"When I'm going good, I'm not going out of the zone too much," Chisenhall said. "I put together some good at-bats. I think two or three nights ago, I saw close to 30 pitches. When I'm going well, I'm fouling off pitches that are tough to hit and hitting my pitch. I'm starting to feel good as of late."

Tribe exploring options for rotation reinforcement

CLE@CWS: Francona on Masterson's exceptional start

CLEVELAND -- The Indians have already been linked to the Cubs' Matt Garza. Now, they're reportedly interested in Milwaukee's Yovani Gallardo.

At the moment, those two pitchers are Cleveland's "main and only pitchers of interest," according to a CBSSports.com story by Jon Heyman. The Tribe is seeking a pitcher to "pair with ace Justin Masterson," according to a source in the report. The Indians want a starter with high-end stuff, but they might be content to leave their rotation untouched if they can't reach a deal for a top-of-the-rotation player.

"We like the group of guys we have and believe in their potential," Indians general manager Chris Antonetti told MLB.com's Jordan Bastian in an e-mail. "But if there's an opportunity to improve our roster or our depth, we'll pursue it."

This season, opposing clubs have devalued Gallardo, whose performance in 2013 has not reflected past success. Through 19 starts, the Brewers' right-hander has assembled a 7-8 record and a 4.85 ERA while averaging 7.4 strikeouts per nine innings. In each of the past four seasons, Gallardo kept his ERA under 4.00 and struck out at least nine hitters per nine innings, on average.

Gallardo, 27, has another year on his contract, plus an option after that.

What's true of Gallardo does not apply to Garza, who will be a free agent but remains open to signing on for more time in Chicago after this season ends. Over his last five outings, the 29-year-old righty has gone 4-0 and put together an impressive 0.97 ERA. Across that stretch, Garza has issued eight walks and posted 34 strikeouts, while holding opponents to a .180 batting average.

According to Jon Morosi of Fox Sports, the Indians were one of five teams to scout Garza's start on Monday, when he held the White Sox to five hits and two runs (one earned) over seven innings. In 10 starts this year, Garza is 5-1 and owns a 3.22 ERA.

Entering the 2013 campaign, Cleveland's starting rotation was considered the club's primary weakness. The starters have performed better than expected, though lately manager Terry Francona has gone to his bullpen earlier in games than he'd probably like. Entering Tuesday's tilt, Tribe starters are 30-34 with a 4.58 ERA. They've thrown 506 2/3 innings (12th in the American League) and racked up 453 strikeouts (fifth in the AL).

Even if the Indians don't make a deal for a starter, they'll receive second-half reinforcement in the form of Zach McAllister, who hasn't pitched since June 2 because of a right middle finger sprain.

Smoke signals

• The All-Star break is within sight, and Francona said the Indians "will use it to our advantage" to tinker with the rotation for the second half. Along with pitching coach Mickey Callaway, Francona is meeting with his pitchers to figure out how best to assemble his starting staff. The manager did mention that he would prefer to have All-Star Justin Masterson make the first start of the second half in Minnesota.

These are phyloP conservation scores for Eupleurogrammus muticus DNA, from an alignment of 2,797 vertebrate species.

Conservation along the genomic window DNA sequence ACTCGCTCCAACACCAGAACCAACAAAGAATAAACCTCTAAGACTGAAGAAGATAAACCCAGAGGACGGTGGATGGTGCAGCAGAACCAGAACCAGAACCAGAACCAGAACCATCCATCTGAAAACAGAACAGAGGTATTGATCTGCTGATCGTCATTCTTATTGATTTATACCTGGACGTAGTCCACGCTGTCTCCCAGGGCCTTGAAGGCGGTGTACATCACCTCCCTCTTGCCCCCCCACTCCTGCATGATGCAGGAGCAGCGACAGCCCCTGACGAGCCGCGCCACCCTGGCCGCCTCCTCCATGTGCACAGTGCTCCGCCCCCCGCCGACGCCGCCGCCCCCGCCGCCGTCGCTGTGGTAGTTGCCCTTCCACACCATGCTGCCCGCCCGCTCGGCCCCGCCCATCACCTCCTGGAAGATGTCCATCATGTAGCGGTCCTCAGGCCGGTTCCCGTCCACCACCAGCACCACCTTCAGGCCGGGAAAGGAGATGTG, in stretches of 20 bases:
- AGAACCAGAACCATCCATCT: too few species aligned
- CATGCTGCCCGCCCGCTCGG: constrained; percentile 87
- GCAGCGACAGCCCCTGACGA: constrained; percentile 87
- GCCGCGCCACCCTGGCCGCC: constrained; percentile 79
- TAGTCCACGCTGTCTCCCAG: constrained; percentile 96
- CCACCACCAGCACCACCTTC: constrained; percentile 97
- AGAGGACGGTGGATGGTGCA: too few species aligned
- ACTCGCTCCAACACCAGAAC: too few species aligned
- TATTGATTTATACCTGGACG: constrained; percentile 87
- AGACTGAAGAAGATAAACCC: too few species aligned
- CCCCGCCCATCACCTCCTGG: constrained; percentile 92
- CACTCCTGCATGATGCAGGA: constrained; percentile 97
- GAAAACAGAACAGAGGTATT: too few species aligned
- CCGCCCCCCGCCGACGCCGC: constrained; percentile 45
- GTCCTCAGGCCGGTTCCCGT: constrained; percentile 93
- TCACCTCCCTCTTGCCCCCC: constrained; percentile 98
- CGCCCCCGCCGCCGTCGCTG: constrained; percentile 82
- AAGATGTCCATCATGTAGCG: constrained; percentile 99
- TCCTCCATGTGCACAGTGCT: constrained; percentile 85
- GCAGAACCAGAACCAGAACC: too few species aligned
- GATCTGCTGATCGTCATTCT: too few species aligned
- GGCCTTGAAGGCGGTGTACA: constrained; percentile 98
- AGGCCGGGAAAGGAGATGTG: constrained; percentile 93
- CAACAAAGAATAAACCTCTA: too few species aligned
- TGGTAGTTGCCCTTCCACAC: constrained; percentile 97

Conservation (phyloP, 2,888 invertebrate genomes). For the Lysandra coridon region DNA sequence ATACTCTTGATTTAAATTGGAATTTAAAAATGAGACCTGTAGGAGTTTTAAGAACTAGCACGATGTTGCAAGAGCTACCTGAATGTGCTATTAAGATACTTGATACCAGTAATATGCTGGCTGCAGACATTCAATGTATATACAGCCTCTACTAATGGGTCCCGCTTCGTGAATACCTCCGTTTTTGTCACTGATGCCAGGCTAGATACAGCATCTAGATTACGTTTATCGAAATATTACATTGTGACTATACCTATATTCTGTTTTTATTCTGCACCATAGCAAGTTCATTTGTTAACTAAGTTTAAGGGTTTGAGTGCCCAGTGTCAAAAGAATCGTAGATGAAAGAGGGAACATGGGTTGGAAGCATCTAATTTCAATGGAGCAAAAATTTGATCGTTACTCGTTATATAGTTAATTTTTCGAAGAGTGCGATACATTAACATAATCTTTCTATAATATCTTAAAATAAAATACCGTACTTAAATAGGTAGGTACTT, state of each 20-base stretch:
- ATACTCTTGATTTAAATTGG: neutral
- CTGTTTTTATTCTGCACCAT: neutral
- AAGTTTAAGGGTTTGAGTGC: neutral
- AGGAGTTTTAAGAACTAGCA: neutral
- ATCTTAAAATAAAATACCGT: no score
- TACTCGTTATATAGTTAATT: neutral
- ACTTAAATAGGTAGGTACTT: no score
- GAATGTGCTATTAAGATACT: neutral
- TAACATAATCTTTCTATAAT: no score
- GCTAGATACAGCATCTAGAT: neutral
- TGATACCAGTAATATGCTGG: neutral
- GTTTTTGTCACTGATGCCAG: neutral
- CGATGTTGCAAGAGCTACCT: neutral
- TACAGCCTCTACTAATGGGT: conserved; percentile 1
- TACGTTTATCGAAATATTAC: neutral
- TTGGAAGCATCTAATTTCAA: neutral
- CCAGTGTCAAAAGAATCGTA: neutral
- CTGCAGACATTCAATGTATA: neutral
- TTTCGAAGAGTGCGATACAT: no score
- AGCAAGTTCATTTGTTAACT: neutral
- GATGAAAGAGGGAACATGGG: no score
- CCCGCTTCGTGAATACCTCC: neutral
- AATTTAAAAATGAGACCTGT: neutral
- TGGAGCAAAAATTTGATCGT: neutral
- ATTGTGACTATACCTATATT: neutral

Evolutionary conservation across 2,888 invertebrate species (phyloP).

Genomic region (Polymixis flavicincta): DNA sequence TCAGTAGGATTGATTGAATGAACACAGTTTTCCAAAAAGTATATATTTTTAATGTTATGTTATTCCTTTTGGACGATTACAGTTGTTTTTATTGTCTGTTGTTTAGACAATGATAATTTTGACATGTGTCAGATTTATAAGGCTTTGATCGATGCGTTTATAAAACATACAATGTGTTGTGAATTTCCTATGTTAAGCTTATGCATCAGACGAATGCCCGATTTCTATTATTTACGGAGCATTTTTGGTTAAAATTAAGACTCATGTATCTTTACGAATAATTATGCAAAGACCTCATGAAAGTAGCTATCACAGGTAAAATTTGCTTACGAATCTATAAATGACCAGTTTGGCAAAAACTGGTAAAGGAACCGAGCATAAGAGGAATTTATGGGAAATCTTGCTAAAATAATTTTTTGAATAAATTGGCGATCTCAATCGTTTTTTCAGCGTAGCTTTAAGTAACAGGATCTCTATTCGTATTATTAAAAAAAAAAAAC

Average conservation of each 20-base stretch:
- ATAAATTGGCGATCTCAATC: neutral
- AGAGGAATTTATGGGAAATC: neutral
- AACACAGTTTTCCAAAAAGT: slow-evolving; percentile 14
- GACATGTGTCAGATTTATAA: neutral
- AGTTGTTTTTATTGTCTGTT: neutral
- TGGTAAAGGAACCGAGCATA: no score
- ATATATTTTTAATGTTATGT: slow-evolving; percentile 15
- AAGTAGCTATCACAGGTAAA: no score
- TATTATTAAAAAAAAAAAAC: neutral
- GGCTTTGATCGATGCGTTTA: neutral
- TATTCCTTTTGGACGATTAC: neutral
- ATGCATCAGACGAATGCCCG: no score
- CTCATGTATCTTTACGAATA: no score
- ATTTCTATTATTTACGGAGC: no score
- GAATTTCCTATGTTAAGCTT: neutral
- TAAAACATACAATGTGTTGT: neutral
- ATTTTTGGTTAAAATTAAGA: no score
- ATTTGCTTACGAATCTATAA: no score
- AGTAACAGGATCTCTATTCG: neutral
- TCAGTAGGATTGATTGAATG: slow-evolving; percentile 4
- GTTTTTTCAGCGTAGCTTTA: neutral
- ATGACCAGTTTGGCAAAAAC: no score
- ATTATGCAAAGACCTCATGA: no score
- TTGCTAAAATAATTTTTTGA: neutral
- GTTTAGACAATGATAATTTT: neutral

"Even if he pitches [in the All-Star Game], that would give him three days. That would be about perfect," Francona said. "And then we'll work from there."

• While the Indians decided to make Salazar their starter on Thursday, Francona admitted that prospect Trevor Bauer was considered as well. Bauer, 22, has made four starts for Cleveland this season, going 1-2 with a 5.29 ERA.

"I think at this point, this time, we thought it'd be in his best interest to kind of stay where he is pitching," Francona said. "He's trying to fight through the mechanical things and everything. His last outing with us was a pretty rocky one. So, you balance development, winning at the big league level, all those things, and decide to let him stay where he is."

• Injured catcher Lou Marson, who last appeared in a baseball game on June 7 in Triple-A Columbus, was transferred to the 60-day disabled list on Sunday, the same day Cleveland designated Carrasco. Marson is on the DL because of right shoulder inflammation.

"He's trying to ramp up on his throwing program. He's able to hit," Francona said. "He's running into some road blocks from time to time, so it hasn't gone as quickly as I think we've hoped, but that's where he's at now."

Marson's shoulder has limited his playing time with the Indians to three games in April. Cleveland acquired him in a Deadline deal with Philadelphia four years ago.

Quote to note

"I've been really impressed with his game clock, like the speed of the game. He sees everything on the field very well. And again, when you play against him, you knew he was a really good player. But then when you're with him every day, you see how the game's not very fast for him."
-- Francona, on shortstop Asdrubal Cabrera